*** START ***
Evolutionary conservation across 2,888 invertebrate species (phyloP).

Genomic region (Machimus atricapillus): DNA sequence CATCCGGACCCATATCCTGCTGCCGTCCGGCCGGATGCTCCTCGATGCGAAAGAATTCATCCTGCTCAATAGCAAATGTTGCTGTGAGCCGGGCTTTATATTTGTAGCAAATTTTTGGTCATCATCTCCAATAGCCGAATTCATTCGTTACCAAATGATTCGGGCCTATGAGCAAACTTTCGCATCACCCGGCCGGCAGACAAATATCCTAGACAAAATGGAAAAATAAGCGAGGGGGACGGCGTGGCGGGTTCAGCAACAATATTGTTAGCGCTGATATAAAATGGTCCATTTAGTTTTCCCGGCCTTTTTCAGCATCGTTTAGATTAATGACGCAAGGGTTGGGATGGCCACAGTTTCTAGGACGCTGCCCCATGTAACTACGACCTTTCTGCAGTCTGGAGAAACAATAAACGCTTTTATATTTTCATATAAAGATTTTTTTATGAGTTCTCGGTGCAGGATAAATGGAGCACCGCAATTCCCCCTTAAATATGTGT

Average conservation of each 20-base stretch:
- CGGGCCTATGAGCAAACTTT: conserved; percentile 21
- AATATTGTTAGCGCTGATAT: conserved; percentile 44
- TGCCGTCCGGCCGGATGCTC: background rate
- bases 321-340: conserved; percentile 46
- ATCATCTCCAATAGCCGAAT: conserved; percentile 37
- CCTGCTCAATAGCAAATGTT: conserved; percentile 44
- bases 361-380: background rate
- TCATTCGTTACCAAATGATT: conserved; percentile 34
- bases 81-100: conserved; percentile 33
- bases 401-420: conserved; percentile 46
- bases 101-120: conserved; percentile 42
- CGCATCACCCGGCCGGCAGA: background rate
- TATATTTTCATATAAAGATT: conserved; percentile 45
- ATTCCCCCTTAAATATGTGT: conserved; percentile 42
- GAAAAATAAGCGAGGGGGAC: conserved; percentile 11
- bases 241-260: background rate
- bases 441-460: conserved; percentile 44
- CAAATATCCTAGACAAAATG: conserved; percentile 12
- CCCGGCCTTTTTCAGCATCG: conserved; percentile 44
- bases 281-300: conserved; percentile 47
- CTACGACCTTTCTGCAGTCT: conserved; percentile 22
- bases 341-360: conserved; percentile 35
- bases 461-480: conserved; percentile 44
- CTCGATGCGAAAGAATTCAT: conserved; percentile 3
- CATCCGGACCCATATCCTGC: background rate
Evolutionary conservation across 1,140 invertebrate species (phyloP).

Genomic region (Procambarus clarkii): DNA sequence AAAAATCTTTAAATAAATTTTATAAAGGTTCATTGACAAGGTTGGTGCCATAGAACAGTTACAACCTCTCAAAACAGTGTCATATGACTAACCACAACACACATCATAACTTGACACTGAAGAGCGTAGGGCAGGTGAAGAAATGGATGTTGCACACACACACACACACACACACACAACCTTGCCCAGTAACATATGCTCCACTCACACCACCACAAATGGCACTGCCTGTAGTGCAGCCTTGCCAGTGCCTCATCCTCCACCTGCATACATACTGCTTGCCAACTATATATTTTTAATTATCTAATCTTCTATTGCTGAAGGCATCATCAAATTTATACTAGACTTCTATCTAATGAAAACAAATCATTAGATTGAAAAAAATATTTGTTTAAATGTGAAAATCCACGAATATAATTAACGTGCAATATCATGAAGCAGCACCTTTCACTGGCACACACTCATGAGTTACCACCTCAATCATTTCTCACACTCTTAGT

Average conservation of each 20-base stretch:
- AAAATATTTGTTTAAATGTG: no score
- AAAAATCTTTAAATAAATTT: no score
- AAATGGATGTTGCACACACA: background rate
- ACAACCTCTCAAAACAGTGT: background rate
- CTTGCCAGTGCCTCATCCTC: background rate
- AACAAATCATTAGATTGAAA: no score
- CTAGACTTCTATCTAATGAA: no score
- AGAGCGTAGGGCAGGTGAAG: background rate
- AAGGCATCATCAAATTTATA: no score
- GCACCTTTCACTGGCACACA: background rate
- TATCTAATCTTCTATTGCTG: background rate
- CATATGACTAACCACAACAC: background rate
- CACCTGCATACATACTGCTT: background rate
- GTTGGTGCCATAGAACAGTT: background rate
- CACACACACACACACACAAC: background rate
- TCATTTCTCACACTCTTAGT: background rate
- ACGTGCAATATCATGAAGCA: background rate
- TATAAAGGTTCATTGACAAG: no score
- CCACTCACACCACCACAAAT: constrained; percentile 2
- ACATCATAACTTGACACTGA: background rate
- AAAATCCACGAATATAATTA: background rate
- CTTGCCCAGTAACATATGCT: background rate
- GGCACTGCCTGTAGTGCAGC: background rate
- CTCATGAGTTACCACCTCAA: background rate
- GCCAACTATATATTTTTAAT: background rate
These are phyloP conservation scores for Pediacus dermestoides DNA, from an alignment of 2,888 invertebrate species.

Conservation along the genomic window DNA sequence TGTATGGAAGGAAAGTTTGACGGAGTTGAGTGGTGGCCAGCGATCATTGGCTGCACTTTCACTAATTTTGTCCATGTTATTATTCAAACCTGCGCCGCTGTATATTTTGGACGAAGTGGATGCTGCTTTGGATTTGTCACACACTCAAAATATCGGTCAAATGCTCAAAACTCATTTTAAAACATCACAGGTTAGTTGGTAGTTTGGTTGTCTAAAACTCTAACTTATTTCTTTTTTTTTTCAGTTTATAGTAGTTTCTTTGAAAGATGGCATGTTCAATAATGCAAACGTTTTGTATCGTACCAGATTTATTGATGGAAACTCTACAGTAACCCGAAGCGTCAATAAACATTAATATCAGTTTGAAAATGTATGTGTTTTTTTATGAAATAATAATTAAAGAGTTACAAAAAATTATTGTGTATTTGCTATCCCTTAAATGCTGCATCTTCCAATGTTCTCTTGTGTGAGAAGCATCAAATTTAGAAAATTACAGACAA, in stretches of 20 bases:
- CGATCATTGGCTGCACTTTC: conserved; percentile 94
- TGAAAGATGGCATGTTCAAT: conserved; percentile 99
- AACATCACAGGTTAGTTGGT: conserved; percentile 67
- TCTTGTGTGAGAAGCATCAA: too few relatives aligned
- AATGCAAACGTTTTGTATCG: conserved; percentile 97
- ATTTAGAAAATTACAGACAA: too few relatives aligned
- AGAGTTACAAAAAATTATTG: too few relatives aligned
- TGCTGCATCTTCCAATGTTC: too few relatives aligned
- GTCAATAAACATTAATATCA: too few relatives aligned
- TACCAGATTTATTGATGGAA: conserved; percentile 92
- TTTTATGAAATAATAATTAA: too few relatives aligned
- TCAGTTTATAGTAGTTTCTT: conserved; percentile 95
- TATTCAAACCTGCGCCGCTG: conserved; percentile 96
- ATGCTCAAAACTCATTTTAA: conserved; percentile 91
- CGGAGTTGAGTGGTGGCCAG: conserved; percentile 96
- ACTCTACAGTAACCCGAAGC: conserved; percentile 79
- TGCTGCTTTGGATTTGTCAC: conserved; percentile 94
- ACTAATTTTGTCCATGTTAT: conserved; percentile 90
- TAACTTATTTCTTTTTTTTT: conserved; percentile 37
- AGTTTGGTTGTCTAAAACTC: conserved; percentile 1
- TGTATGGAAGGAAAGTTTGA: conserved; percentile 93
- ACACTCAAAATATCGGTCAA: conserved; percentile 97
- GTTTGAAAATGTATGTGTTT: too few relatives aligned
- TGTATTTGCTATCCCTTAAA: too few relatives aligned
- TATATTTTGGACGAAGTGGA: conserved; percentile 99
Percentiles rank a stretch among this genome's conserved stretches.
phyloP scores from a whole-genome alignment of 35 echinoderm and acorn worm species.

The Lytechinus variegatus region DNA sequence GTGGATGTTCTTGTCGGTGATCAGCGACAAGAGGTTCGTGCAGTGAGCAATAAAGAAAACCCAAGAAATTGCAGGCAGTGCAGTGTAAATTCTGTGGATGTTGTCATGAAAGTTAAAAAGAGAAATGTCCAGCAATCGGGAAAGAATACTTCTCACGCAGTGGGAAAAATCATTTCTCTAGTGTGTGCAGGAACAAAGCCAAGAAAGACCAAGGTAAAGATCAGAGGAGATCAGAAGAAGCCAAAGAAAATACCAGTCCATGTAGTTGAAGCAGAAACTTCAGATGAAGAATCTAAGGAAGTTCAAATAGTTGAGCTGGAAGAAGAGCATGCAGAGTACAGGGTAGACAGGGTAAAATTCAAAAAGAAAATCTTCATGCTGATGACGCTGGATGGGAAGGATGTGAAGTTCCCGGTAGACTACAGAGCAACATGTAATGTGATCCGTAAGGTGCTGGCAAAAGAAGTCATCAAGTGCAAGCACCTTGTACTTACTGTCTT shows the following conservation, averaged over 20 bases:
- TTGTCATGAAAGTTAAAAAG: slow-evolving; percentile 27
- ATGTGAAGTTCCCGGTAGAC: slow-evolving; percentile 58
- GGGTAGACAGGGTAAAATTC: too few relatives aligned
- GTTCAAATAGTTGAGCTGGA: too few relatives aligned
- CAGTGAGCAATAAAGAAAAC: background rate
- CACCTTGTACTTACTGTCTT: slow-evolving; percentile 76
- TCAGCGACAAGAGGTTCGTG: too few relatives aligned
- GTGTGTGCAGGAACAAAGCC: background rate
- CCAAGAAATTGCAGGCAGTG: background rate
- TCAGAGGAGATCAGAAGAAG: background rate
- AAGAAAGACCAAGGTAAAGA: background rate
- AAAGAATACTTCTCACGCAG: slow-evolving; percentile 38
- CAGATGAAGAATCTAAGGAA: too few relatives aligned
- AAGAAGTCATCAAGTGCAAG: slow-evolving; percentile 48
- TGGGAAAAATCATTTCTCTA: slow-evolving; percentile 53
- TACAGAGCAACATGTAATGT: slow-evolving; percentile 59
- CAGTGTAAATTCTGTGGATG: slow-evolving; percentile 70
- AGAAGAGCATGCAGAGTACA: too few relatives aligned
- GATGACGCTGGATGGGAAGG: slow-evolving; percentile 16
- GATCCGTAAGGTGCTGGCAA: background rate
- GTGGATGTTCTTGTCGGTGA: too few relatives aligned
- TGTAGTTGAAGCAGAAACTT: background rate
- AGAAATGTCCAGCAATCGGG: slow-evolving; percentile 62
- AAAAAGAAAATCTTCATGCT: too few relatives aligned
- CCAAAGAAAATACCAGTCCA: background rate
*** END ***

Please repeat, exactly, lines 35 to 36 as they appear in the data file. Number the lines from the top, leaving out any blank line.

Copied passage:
- ACAACCTCTCAAAACAGTGT: background rate
- CTTGCCAGTGCCTCATCCTC: background rate